I'm going to be blunt about this because white washing the issue would not serve you. As a retired field trial pro, one of the lessons I learned was that if you want to win a Derby, prepare your dog so that he's doing solid Qualifying work before wasting entry fees on a Derby. If you want to win a Qual, get him working solidly on Open-level work, and so on.Looking for all opinions on Force Fetching and methods used.
...I plan to pursue hunting titles and dabble in Field Trials, at least at the Derby and Qualifer level. I don’t have asperations of a AFC titles. Derby JAMs or a QAA sometime in his life would be considered a huge success. All of this is more for the fun of it and to supplement training, not to earn titles or ribbons.
My own patented saying that I repeat at every seminar I give is to "Prepare your dog in such a manner that the work he is normally called upon to do underwhelms him, not overwhelms him." Take this to the bank! Field trial judges know how to overwhelm competition dogs, and I mean good ones! If it were easy, where would the honor be in it? That's why it's so special to win those events! Go the distance.
The "wait and see" advice usually comes from people who don't understand the real goals and purposes of force fetch. It's not just something trainers do to fix a problem. It's a fundamental building block in virtually all modern methods, and is the core of momentum.I’ve been told by well respected trainers that force fetching is a must and others have told me to take a “wait and see” approach.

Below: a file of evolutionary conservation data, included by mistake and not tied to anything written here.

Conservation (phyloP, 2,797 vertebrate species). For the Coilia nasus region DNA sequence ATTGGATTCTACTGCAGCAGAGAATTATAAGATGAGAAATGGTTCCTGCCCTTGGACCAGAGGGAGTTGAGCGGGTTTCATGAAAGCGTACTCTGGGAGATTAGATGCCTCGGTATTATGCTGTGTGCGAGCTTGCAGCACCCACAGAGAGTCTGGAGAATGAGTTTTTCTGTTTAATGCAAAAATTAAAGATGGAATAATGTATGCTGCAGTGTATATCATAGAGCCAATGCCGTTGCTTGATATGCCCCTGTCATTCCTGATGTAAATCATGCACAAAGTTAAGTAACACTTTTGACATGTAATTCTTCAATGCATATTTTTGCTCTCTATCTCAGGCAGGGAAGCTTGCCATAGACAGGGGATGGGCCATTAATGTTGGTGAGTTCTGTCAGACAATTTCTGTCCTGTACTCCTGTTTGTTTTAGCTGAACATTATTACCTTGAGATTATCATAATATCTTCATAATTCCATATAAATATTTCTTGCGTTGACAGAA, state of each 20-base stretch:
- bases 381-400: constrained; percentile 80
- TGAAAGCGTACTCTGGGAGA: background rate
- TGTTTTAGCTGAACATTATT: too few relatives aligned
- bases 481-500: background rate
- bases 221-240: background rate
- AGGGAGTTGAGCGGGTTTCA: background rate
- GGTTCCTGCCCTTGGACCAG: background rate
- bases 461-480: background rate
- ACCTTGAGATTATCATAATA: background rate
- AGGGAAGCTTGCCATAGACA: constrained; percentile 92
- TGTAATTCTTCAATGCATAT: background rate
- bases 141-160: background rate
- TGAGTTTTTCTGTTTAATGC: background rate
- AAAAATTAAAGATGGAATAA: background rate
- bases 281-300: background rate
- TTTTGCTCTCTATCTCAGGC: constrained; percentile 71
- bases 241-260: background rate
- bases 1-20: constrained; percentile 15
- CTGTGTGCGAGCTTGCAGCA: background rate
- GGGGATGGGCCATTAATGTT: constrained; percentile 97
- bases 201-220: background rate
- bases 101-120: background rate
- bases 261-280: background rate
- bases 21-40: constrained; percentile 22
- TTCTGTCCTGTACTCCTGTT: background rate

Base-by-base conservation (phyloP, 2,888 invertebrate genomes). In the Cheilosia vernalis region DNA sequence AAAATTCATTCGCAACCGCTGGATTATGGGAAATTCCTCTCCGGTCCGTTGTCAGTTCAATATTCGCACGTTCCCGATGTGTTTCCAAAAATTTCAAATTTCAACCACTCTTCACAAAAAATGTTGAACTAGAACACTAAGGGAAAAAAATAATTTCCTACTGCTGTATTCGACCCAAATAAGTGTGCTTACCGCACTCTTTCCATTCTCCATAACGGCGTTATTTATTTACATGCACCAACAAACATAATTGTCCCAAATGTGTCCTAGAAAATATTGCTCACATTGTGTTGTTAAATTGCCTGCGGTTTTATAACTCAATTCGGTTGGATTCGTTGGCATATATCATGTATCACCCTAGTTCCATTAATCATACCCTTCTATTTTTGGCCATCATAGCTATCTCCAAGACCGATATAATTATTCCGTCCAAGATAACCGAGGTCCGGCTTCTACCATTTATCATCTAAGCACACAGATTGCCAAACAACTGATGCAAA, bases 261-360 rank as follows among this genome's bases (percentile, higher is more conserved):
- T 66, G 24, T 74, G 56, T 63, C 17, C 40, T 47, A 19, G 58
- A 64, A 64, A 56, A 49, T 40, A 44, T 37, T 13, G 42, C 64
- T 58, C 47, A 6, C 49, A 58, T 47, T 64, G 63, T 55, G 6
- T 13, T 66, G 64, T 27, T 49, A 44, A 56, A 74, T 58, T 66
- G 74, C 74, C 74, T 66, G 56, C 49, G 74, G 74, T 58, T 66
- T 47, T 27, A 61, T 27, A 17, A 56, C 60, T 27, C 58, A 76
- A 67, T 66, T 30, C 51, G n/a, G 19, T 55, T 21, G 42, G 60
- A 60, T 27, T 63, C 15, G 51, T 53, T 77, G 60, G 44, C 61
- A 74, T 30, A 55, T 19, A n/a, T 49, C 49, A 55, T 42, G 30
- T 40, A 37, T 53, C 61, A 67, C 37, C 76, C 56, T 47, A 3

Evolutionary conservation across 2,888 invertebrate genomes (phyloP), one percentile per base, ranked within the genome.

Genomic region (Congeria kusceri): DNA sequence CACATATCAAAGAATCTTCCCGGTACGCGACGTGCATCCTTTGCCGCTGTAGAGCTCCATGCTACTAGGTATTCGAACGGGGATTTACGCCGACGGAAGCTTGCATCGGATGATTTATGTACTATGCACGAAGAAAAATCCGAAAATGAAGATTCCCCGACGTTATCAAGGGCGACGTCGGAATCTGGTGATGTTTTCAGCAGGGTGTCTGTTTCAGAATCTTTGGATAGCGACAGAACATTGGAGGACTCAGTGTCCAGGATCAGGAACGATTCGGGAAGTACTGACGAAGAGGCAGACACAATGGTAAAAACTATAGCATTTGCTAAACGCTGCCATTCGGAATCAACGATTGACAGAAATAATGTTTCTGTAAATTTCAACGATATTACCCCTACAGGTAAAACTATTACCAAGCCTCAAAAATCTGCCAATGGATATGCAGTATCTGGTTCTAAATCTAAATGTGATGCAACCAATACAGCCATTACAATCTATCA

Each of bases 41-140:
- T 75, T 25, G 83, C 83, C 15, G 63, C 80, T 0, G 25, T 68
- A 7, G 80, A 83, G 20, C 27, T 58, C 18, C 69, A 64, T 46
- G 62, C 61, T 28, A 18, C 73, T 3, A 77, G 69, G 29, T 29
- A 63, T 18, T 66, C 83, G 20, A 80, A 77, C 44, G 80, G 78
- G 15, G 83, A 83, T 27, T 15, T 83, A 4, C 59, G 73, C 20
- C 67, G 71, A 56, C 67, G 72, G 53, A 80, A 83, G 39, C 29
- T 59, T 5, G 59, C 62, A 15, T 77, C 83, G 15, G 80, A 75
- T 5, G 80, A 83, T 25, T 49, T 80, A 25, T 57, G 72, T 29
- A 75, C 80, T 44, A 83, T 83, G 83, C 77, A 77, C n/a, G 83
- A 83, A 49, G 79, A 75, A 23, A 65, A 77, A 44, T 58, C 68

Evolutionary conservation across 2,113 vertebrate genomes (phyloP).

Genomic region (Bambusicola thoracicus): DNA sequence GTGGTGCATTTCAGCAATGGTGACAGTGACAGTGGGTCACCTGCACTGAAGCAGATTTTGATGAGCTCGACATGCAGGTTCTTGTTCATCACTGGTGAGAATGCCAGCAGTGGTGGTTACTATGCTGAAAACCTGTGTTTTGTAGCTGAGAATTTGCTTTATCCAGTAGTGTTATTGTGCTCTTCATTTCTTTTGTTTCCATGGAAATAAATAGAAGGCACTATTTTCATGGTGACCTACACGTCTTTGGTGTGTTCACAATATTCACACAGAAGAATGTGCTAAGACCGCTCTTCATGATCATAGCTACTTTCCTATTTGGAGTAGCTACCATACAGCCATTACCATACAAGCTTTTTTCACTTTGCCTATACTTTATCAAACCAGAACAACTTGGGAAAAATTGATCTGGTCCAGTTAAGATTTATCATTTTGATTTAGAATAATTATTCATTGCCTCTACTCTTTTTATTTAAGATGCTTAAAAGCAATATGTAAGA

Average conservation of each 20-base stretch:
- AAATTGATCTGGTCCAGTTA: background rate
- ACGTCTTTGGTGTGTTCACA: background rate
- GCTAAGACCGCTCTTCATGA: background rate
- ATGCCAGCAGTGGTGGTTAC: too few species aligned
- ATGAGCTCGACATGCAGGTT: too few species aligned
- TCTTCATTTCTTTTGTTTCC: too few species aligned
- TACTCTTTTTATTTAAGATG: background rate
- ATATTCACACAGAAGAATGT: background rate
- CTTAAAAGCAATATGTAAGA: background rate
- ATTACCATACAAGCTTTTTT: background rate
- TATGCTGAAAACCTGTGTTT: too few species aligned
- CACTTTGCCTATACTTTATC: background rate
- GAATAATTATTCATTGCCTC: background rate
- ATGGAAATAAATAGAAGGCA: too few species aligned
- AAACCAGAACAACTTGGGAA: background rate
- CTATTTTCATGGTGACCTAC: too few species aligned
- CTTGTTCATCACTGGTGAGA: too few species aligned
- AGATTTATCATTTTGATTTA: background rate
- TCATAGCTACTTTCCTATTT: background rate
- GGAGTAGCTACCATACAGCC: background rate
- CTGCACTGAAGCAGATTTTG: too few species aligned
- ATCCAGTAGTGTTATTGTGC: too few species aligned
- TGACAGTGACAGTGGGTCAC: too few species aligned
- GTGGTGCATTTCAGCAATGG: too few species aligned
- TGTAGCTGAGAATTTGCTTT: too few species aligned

Again, being frank here, what it means to be a pro is that you take money for it. Being a pro doesn't necessarily mean you're good at it. I know, that sounds pretty harsh. But...been there, done that.What sparked this thread was a comment that "Hotel4Dogs" made in a different post, saying a professional trainer recommended NOT force fetching her GR. I'm really curious to find out the reasons he gave you.
You've stated high goals for your pup. My hat's off to you. I respect and admire you for setting good goals for your dog. The last year I ran the circuit I put 5 dogs on the National Derby list, all of which were QAA as Derby dogs. Do it all. Do your best. Give your pup all the skills. He has a big job to do, and both of you should have a great time doing it! Doing it with less than the best tools is like someone asking you to build a bridge with a chisel.
Also looking for opinions from others that have gone through this. I've seen enough Labs and CB Retrievers work and can see how some of them would require it, or even a hard headed Golden, but I'm thinking a wait and see approach may be best. Goldens can be a little different than the other retrievers. Your thoughts?
My boy, "Moose"
I've owned about 80% Labs, 20% Goldens as my personal dogs. I've trained dogs of every retriever breed. I force fetched every one of them; the full course. I recommend it for all dogs that will be trained to perform high level fieldwork.
But, I will stipulate that you should study this skill set well. Learn to understand how it's done, and what are the goals and purposes of it. My system is very detailed, and I've fielded so many questions on this subject over the years that I wrote a book entirely devoted to it called SmartFetch. I subsequently made a 2 disc, 2 hour & 18 minute DVD of the same name. It's surely up to you which program you follow. But follow one fully. You'll always be glad you did. You will always regret it if you don't.
Best of luck. Please let me know if I can be of help.